Although The Nudge has a companion app, the startup is unique in that it mainly depends on SMS text. While other companies are working on projects that include things like cutting-edge AI, The Nudge has built a company around a nearly three decades-old form of communication that doesn’t require the internet or a smartphone.

Peterson said the reason is simple: “That’s what my planner friend uses,” he said. “My friend doesn’t send me an app notification, or have a personal website that I go to. They text me.”

SMS text is also one of the most effective ways to reach people. That’s why banks, for example, often deliver fraud alerts via SMS instead of an email or push notification. Just over 97% of Americans say they check their texts every day.

Peterson said using SMS allows The Nudge to get a higher follow-through rate, because users are more likely to actually read through the itinerary and consider whether they want to go. This also means they don’t have to bother users too often, reducing the risk of having their communications ignored altogether.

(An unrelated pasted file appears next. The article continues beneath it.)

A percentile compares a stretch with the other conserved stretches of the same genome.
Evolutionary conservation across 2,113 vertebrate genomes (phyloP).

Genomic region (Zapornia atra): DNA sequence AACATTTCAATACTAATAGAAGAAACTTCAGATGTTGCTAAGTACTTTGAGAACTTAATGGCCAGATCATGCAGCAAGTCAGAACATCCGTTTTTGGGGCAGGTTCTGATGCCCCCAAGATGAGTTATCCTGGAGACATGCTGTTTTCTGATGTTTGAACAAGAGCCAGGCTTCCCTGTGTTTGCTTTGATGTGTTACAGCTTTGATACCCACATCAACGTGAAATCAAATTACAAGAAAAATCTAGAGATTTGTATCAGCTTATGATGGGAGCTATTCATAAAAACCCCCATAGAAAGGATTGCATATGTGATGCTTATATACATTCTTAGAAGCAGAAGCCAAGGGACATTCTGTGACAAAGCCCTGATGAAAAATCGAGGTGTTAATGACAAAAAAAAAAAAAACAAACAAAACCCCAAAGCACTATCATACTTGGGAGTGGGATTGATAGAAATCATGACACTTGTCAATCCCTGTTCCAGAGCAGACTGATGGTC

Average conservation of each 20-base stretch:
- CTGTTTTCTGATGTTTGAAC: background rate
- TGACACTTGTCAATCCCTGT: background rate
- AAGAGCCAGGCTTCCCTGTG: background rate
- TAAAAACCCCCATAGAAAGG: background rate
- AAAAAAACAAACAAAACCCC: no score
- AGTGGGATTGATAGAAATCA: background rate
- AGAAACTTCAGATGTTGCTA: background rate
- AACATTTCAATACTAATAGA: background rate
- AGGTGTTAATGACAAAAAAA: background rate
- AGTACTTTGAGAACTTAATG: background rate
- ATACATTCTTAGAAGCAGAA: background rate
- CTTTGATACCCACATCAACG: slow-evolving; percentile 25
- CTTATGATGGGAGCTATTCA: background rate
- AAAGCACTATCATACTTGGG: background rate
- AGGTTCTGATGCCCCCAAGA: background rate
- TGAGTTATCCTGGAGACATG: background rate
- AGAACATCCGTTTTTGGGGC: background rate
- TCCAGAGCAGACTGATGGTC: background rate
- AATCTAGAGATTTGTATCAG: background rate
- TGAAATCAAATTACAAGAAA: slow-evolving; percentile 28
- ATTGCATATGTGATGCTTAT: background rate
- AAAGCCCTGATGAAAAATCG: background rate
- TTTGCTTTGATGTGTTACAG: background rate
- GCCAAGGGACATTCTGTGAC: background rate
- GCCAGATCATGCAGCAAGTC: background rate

He added that this strategy is all about “aligning incentives.” Not enough of today’s startups are actually focused on the user, he said.

For that same reason, The Nudge also has an unusual approach to data. Since the 1990s, many of the biggest tech companies have made profits by selling ads. “Cookies” track activity so that those ads are personalized to individuals’ needs and desires. Now the digital ad industry is worth $350 billion, and the public remains skeptical about whether tech companies can be trusted to hold so much data about their users.

The Nudge, on the other hand, sacrifices personalization for privacy. Peterson says the only data collected on users is aggregate information about how many actually embark on day trips the tool recommends. The company makes money through its premium subscription service, not ads.